Girls has everything from Catholic schoolgirl jokes to bad boys from the wrong side of the tracks to punk freaks who crash parties, and even the quintessential redeeming moment between father and daughter happens right on cue. This movie is tons of fun and is chocked full of cheesy slow motion dance moves. Hunt’s Lynne, Jonathan Silverman’s Drew, and a young Shannen Doherty as Jeff’s younger sister have some great, albeit corny, on screen chemistry--always a bonus!
On January 28, 1986, the Challenger explosion devastated my world. When I was seven years old, I wanted to be a part of NASA more than anything else, and seeing those astronauts lose their lives that day was really hard for me. Not until 1988, two years after its release, did I see a movie that fueled my NASA dreams all over again.
SpaceCamp is a fantastical family adventure starring Kate Capshaw as Andie and Tom Skerrit as her husband Zach. Zach and Andie are both astronauts, but definitely not of equal standing. While Zach gets the pleasure of going into space, Andie is stuck on Earth teaching at NASA’s space camp. The campers she encounters her first summer on the job include a smart and rowdy bunch: Kevin (Tate Donovan), the resident horn ball; Tish (Kelly Preston), an idiot savant of sorts; Kathryn (Lea Thompson), the headstrong one who longs to be a pilot; scientist-in-training Rudy (Larry B. Scott); and the very young, head-in-the-clouds Max (Joaquin Phoenix back when he was Leaf). While testing the booster rockets aboard a real shuttle, the team is blasted into space accidentally. Andie may have wanted to go up in space, but definitely not with a bunch of kids.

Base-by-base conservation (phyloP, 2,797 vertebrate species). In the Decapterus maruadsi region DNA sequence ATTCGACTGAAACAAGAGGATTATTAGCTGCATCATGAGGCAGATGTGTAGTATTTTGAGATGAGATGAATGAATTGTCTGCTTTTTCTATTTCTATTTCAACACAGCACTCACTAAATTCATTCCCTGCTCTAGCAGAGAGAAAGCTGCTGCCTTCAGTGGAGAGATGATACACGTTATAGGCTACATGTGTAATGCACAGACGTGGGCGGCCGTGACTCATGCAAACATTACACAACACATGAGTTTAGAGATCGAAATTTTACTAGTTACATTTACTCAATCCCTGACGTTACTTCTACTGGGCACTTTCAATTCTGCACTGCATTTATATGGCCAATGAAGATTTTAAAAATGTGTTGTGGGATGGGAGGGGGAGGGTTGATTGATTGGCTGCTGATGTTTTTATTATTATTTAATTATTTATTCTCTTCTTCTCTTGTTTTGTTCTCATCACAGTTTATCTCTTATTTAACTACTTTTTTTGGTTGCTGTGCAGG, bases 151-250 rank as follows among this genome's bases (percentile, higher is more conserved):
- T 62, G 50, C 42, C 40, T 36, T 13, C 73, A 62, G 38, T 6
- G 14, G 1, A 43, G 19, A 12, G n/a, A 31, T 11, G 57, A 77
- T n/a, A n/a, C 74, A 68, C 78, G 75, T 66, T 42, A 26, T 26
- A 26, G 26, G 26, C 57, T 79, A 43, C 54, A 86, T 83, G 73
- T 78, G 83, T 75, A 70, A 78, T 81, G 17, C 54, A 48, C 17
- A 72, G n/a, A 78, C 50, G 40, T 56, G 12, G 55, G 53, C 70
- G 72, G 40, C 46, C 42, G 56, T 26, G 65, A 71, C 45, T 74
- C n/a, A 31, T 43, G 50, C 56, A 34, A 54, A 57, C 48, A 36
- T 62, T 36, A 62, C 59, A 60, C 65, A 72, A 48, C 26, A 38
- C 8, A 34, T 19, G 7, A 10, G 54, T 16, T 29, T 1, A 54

Scary things happen up there miles above the Earth, but unlike that horrific moment in January of 1986, this movie has a child-pleasing happy ending. See it for the dreams it evokes, or just see it for the future stars of the 90s.
The Boy Who Could Fly (1986)
The Boy Who Could Fly deals with heavier subjects than most other 80s teen movies-- suicide, autism, and alcoholism, but even when I was at an age where few of these things made sense to me, I still adored this movie. It was like E.T. without the scary little alien.
Jay Underwood plays Eric Gibb, an autistic boy who lives with his alcoholic uncle Hugo (played by the legendary Fred Gwynne). Eric soon forms a very close bond to Milly (Lucy Deakins), the new girl next door who's recently lost her father to suicide. Milly knows Eric is a special person but doesn't realize how much so until after a couple of unexplainable events bring her think Eric might actually be able to fly.
Even though this sounds like sci-fi, this film is firmly planted in reality. It depends heavily on the dreams of young people who want to escape their lives. I found myself wanting to believe this boy could really fly. But, because I was a harshly realistic child at times, I also kept waiting for the moment my dreams, along with his, would be dashed. With many somber scenes, some involving mean-spirited high-schoolers and others involving rather archaic institutional practices, the film comes dangerously close to some serious dream dashing. Even with all that seriousness, the conclusion, though eerily evocative of E.T., brings warmth to my heart and a tear to my eye every time.